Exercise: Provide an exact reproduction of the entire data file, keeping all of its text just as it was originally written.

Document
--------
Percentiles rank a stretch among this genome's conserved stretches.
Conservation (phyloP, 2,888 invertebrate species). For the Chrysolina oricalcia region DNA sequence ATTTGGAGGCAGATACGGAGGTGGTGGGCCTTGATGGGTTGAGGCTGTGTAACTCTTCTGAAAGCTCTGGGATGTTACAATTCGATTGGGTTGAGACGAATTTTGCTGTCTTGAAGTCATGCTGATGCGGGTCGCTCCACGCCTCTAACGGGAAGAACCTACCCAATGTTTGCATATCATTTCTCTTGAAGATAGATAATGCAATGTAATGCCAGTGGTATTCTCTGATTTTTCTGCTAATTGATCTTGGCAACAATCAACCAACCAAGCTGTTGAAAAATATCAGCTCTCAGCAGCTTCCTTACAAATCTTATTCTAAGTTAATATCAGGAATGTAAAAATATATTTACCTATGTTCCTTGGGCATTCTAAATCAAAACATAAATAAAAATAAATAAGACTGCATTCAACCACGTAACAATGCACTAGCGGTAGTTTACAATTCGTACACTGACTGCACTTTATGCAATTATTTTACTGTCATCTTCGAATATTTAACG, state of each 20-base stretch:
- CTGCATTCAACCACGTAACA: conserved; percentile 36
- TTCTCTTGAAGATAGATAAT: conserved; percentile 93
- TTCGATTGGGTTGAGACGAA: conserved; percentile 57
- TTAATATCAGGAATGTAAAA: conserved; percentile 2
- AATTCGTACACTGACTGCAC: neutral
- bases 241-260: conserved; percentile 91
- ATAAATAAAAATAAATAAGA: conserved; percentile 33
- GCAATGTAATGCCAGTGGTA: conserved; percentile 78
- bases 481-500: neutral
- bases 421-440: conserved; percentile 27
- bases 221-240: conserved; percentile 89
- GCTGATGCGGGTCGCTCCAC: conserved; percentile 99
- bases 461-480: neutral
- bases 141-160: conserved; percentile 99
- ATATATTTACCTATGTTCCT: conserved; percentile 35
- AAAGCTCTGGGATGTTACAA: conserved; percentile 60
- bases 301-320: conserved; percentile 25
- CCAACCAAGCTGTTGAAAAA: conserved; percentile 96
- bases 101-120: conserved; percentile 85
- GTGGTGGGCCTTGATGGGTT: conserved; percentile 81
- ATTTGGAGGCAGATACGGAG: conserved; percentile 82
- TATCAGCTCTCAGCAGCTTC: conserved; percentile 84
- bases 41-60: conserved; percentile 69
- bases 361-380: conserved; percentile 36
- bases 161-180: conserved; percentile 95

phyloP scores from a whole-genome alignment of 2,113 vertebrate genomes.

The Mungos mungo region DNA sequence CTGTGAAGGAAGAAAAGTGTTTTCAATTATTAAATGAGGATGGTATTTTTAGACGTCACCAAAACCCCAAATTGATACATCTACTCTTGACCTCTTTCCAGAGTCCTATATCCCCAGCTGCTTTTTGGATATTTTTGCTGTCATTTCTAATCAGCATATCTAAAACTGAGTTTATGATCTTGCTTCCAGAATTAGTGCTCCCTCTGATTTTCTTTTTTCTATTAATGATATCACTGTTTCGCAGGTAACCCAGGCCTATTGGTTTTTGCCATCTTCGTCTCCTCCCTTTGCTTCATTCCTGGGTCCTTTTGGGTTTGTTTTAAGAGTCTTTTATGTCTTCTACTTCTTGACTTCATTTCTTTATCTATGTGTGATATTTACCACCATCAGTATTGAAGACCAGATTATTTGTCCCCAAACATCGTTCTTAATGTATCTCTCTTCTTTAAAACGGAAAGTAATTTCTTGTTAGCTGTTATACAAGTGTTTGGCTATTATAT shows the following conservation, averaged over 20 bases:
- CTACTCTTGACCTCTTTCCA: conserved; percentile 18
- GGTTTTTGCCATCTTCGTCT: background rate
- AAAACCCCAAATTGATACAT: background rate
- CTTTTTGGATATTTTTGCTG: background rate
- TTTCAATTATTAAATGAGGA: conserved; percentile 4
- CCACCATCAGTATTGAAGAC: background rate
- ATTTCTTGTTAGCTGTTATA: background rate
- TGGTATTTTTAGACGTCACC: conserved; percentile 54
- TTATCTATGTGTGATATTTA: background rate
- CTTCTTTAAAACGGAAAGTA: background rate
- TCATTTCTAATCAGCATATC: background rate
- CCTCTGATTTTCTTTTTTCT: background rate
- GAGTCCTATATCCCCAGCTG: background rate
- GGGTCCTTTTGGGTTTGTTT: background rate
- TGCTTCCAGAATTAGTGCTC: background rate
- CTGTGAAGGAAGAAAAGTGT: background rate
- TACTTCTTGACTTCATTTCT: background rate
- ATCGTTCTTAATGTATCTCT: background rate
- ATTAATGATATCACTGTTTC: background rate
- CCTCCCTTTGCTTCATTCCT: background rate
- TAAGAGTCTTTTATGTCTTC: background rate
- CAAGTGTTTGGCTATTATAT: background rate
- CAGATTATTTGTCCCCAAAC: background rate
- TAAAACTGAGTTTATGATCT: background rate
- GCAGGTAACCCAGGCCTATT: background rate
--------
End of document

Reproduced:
Percentiles rank a stretch among this genome's conserved stretches.
Conservation (phyloP, 2,888 invertebrate species). For the Chrysolina oricalcia region DNA sequence ATTTGGAGGCAGATACGGAGGTGGTGGGCCTTGATGGGTTGAGGCTGTGTAACTCTTCTGAAAGCTCTGGGATGTTACAATTCGATTGGGTTGAGACGAATTTTGCTGTCTTGAAGTCATGCTGATGCGGGTCGCTCCACGCCTCTAACGGGAAGAACCTACCCAATGTTTGCATATCATTTCTCTTGAAGATAGATAATGCAATGTAATGCCAGTGGTATTCTCTGATTTTTCTGCTAATTGATCTTGGCAACAATCAACCAACCAAGCTGTTGAAAAATATCAGCTCTCAGCAGCTTCCTTACAAATCTTATTCTAAGTTAATATCAGGAATGTAAAAATATATTTACCTATGTTCCTTGGGCATTCTAAATCAAAACATAAATAAAAATAAATAAGACTGCATTCAACCACGTAACAATGCACTAGCGGTAGTTTACAATTCGTACACTGACTGCACTTTATGCAATTATTTTACTGTCATCTTCGAATATTTAACG, state of each 20-base stretch:
- CTGCATTCAACCACGTAACA: conserved; percentile 36
- TTCTCTTGAAGATAGATAAT: conserved; percentile 93
- TTCGATTGGGTTGAGACGAA: conserved; percentile 57
- TTAATATCAGGAATGTAAAA: conserved; percentile 2
- AATTCGTACACTGACTGCAC: neutral
- bases 241-260: conserved; percentile 91
- ATAAATAAAAATAAATAAGA: conserved; percentile 33
- GCAATGTAATGCCAGTGGTA: conserved; percentile 78
- bases 481-500: neutral
- bases 421-440: conserved; percentile 27
- bases 221-240: conserved; percentile 89
- GCTGATGCGGGTCGCTCCAC: conserved; percentile 99
- bases 461-480: neutral
- bases 141-160: conserved; percentile 99
- ATATATTTACCTATGTTCCT: conserved; percentile 35
- AAAGCTCTGGGATGTTACAA: conserved; percentile 60
- bases 301-320: conserved; percentile 25
- CCAACCAAGCTGTTGAAAAA: conserved; percentile 96
- bases 101-120: conserved; percentile 85
- GTGGTGGGCCTTGATGGGTT: conserved; percentile 81
- ATTTGGAGGCAGATACGGAG: conserved; percentile 82
- TATCAGCTCTCAGCAGCTTC: conserved; percentile 84
- bases 41-60: conserved; percentile 69
- bases 361-380: conserved; percentile 36
- bases 161-180: conserved; percentile 95

phyloP scores from a whole-genome alignment of 2,113 vertebrate genomes.

The Mungos mungo region DNA sequence CTGTGAAGGAAGAAAAGTGTTTTCAATTATTAAATGAGGATGGTATTTTTAGACGTCACCAAAACCCCAAATTGATACATCTACTCTTGACCTCTTTCCAGAGTCCTATATCCCCAGCTGCTTTTTGGATATTTTTGCTGTCATTTCTAATCAGCATATCTAAAACTGAGTTTATGATCTTGCTTCCAGAATTAGTGCTCCCTCTGATTTTCTTTTTTCTATTAATGATATCACTGTTTCGCAGGTAACCCAGGCCTATTGGTTTTTGCCATCTTCGTCTCCTCCCTTTGCTTCATTCCTGGGTCCTTTTGGGTTTGTTTTAAGAGTCTTTTATGTCTTCTACTTCTTGACTTCATTTCTTTATCTATGTGTGATATTTACCACCATCAGTATTGAAGACCAGATTATTTGTCCCCAAACATCGTTCTTAATGTATCTCTCTTCTTTAAAACGGAAAGTAATTTCTTGTTAGCTGTTATACAAGTGTTTGGCTATTATAT shows the following conservation, averaged over 20 bases:
- CTACTCTTGACCTCTTTCCA: conserved; percentile 18
- GGTTTTTGCCATCTTCGTCT: background rate
- AAAACCCCAAATTGATACAT: background rate
- CTTTTTGGATATTTTTGCTG: background rate
- TTTCAATTATTAAATGAGGA: conserved; percentile 4
- CCACCATCAGTATTGAAGAC: background rate
- ATTTCTTGTTAGCTGTTATA: background rate
- TGGTATTTTTAGACGTCACC: conserved; percentile 54
- TTATCTATGTGTGATATTTA: background rate
- CTTCTTTAAAACGGAAAGTA: background rate
- TCATTTCTAATCAGCATATC: background rate
- CCTCTGATTTTCTTTTTTCT: background rate
- GAGTCCTATATCCCCAGCTG: background rate
- GGGTCCTTTTGGGTTTGTTT: background rate
- TGCTTCCAGAATTAGTGCTC: background rate
- CTGTGAAGGAAGAAAAGTGT: background rate
- TACTTCTTGACTTCATTTCT: background rate
- ATCGTTCTTAATGTATCTCT: background rate
- ATTAATGATATCACTGTTTC: background rate
- CCTCCCTTTGCTTCATTCCT: background rate
- TAAGAGTCTTTTATGTCTTC: background rate
- CAAGTGTTTGGCTATTATAT: background rate
- CAGATTATTTGTCCCCAAAC: background rate
- TAAAACTGAGTTTATGATCT: background rate
- GCAGGTAACCCAGGCCTATT: background rate